Motivation, We hear the term often. We usually associate the word with human behavior, a state of mind that moves us to action.
And while we can’t actually motivate another person, we can constantly strive to build a positive environment, which encourages self-motivation. In other words, as a salon leader, you must become a chief energizing officer.
So, how do you encourage team motivation or build a team environment that is motivational and will inspire your staff?
These six “hot buttons” will help to create the best possible environment for building and sustaining team motivation.
1. Purpose 
Ask someone to describe the characteristics of their most successful and rewarding team experiences. You might be surprised to discover that at the top of the list will probably be a clear purpose, focus, or mission. An understanding of what they are working for or towards. For long-term motivation, it must be a purpose or mission that aligns with their personal wants and needs. They must be able to see a picture of the future and how they fit into it.2. Challenge 
Another term you may hear when asking about team motivation is challenge. When presented with a challenge, our natural defenses are alerted to move us to action, to accept the challenge and defeat it. We naturally want to be winners.
Many people will say that their most rewarding team experiences resulted from some sort of challenge. The challenge itself is the motivator.
In salons, these challenges don’t occur very often. Salon teams are not presented with stimulating challenges every day. So the question becomes how to provide challenges to your team more often. The answer is, determine what areas of the business need improving such as client retention or average ticket amount and challenge your team to improve in these areas.
An important factor to consider when presenting your team with a challenge is the level of difficulty. If a challenge is too difficult, and perceived as impossible, then team members may give up before they start. However, the same result may occur if the members perceive the challenge as too easy. Little energy is required to accomplish something too easily obtainable.

3. Camaraderie: 
Another factor that often emerges when you question people about motivation is camaraderie, meaning comradeship, fellowship, and loyalty. If the people on teams genuinely like each other, they will work hard to develop and maintain their relationships.
People seem to understand that it’s a lot easier to support your team member if you have a good relationship. The key to this kind of relationship-building is open and direct communication; frequent praising of each other’s contributions, and constant support from each other.
So, you may say, that is all well and good for teams whose members like each other, but what if they don’t like each other?

Usually if we dislike someone, it’s because we don’t really understand them. One way to break down this barrier is to expand our understanding of other team members. Find ways to bring your team together so that they can get to know each other. Planning an off-site activity for the team, sometimes just to play together is a powerful way to build camaraderie.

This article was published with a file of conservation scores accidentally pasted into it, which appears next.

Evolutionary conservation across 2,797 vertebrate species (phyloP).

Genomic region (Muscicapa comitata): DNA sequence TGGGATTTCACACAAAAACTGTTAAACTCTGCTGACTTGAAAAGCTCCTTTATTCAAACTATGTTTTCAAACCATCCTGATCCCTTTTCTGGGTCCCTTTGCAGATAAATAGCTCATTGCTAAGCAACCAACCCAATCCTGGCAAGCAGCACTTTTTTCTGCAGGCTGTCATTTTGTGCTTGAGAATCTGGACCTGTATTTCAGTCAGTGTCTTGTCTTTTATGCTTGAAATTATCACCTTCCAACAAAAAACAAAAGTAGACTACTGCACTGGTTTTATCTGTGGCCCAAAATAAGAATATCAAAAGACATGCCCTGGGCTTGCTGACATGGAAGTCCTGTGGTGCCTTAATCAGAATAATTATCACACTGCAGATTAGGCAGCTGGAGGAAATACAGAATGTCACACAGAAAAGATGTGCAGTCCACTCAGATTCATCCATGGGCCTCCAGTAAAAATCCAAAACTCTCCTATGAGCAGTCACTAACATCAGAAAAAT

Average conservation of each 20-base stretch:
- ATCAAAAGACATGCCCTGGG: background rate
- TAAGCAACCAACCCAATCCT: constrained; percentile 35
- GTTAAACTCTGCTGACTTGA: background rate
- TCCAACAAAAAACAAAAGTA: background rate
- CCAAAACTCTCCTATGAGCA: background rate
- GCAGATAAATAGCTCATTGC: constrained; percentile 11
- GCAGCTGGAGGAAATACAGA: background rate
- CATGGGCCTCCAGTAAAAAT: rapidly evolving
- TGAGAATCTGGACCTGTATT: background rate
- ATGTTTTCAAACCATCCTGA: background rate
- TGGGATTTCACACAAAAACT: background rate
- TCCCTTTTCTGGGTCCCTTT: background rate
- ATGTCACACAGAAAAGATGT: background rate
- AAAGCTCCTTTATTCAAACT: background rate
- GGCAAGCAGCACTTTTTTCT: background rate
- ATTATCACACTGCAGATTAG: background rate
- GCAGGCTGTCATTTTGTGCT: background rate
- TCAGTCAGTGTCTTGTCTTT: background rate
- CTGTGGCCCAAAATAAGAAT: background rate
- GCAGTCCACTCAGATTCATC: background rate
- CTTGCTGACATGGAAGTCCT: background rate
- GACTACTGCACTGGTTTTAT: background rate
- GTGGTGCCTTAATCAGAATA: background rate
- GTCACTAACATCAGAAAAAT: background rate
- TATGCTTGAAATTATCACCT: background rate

4. Responsibility 
In general, being given responsibility stimulates people and teams.
In this concept, is the understanding that the responsibility comes along with the authority to make necessary decisions. Teams that have both responsibility and authority tend to maintain motivation over longer periods of time.
Responsibility can be de-motivating if the consequences of error or failure are too great. For example, if the organization has a history of punishing mistakes, then the responsibility is viewed more as a negative. The short-term performance may be good (because fear is a motivator), but long-term motivation will suffer. It is difficult to sustain high performance when energy is being sapped by fear.

5. Growth 
Finally, the opportunity for personal and team growth can encourage motivation. When people feel they are moving forward, learning more, adding to their skills, and using their minds, motivation tends to remain high. Personal growth adds value to the individual, increasing self-esteem and self-worth.

6. Leadership
A good leader can bring about motivation in the short term, but the best leaders create the conditions for their teams to motivate themselves. Great leaders have a knack for helping others see the best in themselves, providing the enthusiasm for self-motivating behaviors.

But great leaders also understand the importance of team purpose, challenge, camaraderie, responsibility, and growth, and focus much of their time on creating the conditions for these to exist.
Great leaders understand that their team members have needs, and that for motivation to grow and continue, the activities of the team must help in some way to meet these needs.
A team whose members are in line with your salon’s purpose feel a challenge in the goals that have been set, have a strong sense of camaraderie, feel responsibility for the outcome, and experience growth as a team and in their personal lives, will tend to sustain motivation over the long haul.
This is not to say that they will not have difficulties at times, or that some members’ wants and needs won’t change over time. In these cases, sometimes changes will have to be made. A member who no longer feels the team is meeting his or her needs may have to leave the team to continue on their own path. And that’s okay!

Keri Manuel Co-dean, Vanguard Business Academy
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